Takeda receives additional FDA approval for GI drug; Cancer Research UK to test gemcitabine for advanced pancreatic cancer
→ The FDA has given the green light to Takeda to extended the indication of its drug Gattex (teduglutide) for injection to pediatric patients 1 year of age and older with short bowel syndrome (SBS) who need additional nutrition or fluids from intravenous (IV) feeding (parenteral support).
→ More than a decade after the FDA first approved Fragmin to treat blood clots in adults, Pfizer has won an OK to extend its use in pediatric patients as young as one month old. There’d been no FDA-approved therapies to treat venous thromboembolism in this population, Richard Pazdur said in a statement, who are often suffering from a serious underlying condition such as cancer and congenital heart disease. The approval was based on a single trial with 38 patients, in which “21 patients achieved resolution of the qualifying VTE, seven patients showed regression, two patients showed no change, no patients experienced progression of the VTE and one patient experienced recurrence of VTE.”
→ After whipping up some buzz around its gene therapy for “bubble boy disease” with early but hopeful data, Mustang Bio has scored an orphan drug designation for another asset in its pipeline: an oncolytic virus to treat malignant glioma, an aggressive type of brain cancer. The New York-based biotech is licensed the program from Nationwide Children’s Hospital, with the intention to combine it with its anti-CD213a2 CAR-T therapy.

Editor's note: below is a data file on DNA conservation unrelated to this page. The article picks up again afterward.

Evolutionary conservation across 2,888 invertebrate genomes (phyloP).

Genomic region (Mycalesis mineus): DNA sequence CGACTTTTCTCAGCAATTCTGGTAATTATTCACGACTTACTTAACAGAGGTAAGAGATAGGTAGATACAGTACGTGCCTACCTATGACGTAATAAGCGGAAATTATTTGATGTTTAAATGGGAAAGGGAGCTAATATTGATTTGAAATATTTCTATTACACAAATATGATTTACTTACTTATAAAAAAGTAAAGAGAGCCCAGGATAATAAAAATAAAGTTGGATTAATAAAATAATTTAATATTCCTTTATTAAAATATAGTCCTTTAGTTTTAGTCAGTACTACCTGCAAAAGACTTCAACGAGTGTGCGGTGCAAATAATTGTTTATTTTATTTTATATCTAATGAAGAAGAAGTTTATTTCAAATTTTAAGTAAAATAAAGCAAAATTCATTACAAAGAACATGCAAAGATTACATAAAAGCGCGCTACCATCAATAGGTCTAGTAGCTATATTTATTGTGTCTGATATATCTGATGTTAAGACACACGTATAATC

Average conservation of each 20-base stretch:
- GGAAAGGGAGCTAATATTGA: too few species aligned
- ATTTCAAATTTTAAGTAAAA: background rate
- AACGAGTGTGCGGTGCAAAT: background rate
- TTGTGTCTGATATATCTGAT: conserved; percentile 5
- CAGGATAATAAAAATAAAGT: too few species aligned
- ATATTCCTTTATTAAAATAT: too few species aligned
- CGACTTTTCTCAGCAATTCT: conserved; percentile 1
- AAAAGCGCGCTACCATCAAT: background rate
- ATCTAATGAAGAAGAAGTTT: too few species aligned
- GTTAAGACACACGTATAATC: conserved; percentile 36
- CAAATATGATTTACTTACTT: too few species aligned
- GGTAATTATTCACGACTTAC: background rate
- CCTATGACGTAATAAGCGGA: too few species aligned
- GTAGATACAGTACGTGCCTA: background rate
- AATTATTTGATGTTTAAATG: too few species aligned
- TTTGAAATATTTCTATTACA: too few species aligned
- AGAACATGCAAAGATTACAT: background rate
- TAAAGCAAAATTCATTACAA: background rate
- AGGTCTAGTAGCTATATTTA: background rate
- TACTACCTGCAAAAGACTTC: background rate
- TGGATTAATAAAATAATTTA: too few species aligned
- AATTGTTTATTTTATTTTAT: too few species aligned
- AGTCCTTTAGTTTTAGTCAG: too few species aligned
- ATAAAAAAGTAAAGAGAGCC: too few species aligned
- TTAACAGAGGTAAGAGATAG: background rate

→ The Cancer Research UK announced today that it will begin a clinical trial to test gemcitabine in advanced pancreatic cancer. The organization says that “the study will use PLX7486 to target Trk kinases, which are believed to help cancer cells invade nerves. It’s hoped that PLX7486, in combination with the chemotherapy drug gemcitabine, could improve progression-free survival and reduce pain for pancreatic cancer patients.” The trial will be conducted through the Experimental Cancer Medicine Centre (ECMC) network, supported by Cancer Research UK and the UK Health Departments and let by the Manchester ECMC and sponsored by the University of Glasgow Clinical Trials Unit. The first patients can expect to start treatments in early June and the trial will span four sites across the UK.
Natalie Cook, chief investigator of the trial and clinical lead of the Manchester ECMC, said: “Preclinical models show that giving this drug combination seems effective at stopping the cancer cells growing and multiplying. Hopefully, this will translate into clinical benefits and enable us to better control the pain and spread of cancer in patients.”